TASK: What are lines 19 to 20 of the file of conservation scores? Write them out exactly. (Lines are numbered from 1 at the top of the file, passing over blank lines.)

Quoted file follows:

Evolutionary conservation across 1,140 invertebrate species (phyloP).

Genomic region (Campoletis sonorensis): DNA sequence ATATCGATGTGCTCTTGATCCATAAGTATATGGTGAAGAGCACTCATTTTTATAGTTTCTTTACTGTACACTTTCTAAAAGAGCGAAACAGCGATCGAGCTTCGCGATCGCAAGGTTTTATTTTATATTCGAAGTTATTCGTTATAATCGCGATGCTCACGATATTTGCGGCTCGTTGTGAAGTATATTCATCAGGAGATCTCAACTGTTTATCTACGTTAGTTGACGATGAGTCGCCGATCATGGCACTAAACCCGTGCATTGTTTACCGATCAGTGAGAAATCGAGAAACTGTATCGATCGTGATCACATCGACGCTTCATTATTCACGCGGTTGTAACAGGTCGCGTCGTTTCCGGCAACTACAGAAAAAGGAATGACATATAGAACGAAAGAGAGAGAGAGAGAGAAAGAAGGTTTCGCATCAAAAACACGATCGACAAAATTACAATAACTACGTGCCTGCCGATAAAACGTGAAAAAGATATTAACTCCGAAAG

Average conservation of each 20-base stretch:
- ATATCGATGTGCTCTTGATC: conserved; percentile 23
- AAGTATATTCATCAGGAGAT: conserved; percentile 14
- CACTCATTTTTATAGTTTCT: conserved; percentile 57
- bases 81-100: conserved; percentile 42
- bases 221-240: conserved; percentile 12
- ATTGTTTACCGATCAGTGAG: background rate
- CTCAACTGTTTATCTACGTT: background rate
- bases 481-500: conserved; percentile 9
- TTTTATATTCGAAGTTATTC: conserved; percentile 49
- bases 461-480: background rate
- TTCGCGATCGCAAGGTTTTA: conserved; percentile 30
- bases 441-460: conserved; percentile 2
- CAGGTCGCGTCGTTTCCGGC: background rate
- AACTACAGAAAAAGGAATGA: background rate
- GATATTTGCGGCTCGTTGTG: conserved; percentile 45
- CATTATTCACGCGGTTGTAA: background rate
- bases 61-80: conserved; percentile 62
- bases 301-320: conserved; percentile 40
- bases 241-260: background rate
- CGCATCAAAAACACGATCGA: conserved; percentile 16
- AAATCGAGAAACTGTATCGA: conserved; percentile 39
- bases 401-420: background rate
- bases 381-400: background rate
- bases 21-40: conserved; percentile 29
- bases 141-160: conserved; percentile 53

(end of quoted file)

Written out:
- CATTATTCACGCGGTTGTAA: background rate
- bases 61-80: conserved; percentile 62